Of Kabul I remember the dirty snow and the shops of pistachios and walnuts. Of Kabul I remember that thick, dark smog layer encapsulating the town’s air bubble I could see from above, from the top of Shir Darwaza mountain. A whole humanity was swarming in the streets under the layer, squeezed like their poor air reserve between a solid, brown earth and the upper space. That was, that is the destiny of Kabul, immense and desperate, with its sprawling urban fabric climbing the slopes of stony mountains like reptiles. Now that the Taliban are there, and that its urban fabric can’t escape the dust and the mud, it’s the people who try to escape, from the airport, a zona franca of hopes and anguish.
Of Kabul I remember the Bagh-e Babur gardens, where the great Mongol emperor Muhammad Ẓahīr al-Dīn rests in peace. On his grave, an inscription in Persian language says: “If there be a paradise on earth, it is this, it is this, it is this!”.
When I visited Kabul for the first time, 2016, the day after my arrival I was welcomed by an explosion happening a few hundred meters from my accommodation, a car-bomb had hit a bus of journalists. That smoky and loudly blow, together with the dirty snow, and plastic piles obstructing the Paghman river, made me think the opposite: “If there be a hell on earth, it is this, it is this, it is this!”.
Bagh-e Babur gardens hosted the launch of our EU-funded campaign “Women for Change”, supporting the political, and civic leadership of women in the country. It was not a dream, it was a Gramscian act of will, with dozens of women among politicians, journalists, teachers, judges, or artists involved. For European standards, Afghan women are severely discriminated and abused both in the domestic and public space. They are subject to pressures and threats from traditional social circles, and they are not adequately protected in their free and autonomous exercise of public functions. Our campaign’s idea was very simple: to protect women, we have to prepare their leadership. And preparing female leadership means also addressing the structural factors of bad governance of that country.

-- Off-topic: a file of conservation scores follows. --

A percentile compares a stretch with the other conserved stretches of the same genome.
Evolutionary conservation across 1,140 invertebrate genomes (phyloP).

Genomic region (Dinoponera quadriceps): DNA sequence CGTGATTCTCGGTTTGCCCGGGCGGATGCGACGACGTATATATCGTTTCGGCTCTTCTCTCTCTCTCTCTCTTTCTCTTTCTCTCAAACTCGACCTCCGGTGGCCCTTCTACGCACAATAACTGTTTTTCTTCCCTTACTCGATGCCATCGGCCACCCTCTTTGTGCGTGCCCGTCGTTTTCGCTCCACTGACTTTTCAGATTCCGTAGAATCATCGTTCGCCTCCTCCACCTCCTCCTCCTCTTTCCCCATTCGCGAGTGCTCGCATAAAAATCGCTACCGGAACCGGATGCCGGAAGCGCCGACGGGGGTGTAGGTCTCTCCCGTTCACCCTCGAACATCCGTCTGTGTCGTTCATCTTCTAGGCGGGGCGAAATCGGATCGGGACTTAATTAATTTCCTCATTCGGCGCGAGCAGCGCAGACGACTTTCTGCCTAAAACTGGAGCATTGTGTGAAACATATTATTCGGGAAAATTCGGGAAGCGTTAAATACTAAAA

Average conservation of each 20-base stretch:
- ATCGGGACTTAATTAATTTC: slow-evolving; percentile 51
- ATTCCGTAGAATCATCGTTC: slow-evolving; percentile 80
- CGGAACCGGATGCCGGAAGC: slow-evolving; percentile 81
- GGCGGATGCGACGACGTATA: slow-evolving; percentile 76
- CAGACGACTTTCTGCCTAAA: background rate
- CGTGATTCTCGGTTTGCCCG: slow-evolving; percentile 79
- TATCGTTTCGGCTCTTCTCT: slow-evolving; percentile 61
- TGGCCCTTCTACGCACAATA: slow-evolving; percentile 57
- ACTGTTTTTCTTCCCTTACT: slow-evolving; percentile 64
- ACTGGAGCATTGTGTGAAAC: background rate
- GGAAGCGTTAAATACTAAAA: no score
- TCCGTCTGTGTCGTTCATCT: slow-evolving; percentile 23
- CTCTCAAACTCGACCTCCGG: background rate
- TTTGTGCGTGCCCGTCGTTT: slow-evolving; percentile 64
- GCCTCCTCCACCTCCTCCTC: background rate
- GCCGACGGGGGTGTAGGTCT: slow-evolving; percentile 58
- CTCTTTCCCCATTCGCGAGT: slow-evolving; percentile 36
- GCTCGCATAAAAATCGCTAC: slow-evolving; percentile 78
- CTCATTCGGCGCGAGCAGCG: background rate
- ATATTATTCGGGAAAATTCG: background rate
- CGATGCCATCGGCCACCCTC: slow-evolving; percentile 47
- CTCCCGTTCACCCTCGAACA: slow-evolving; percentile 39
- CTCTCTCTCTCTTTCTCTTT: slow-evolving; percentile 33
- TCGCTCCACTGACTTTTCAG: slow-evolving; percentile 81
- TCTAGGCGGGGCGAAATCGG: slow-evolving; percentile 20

Of Kabul I remember the dishes of aromatic rice and the succulent vegetable soups. The brown faces of people walking fast on sidewalks and their indecipherable eyes, staring at me without disclosing their feeling toward a foreigner passer-by. I remember the founders of mixed schools where boys and girls studied together, or the girls playing in a female musical band set up by an orphanage. I remember the encouraging numbers of people, men and women, who decided to report cases of violence against women to the police stations, or sue their authors at state’s courts.
Will that still be possible?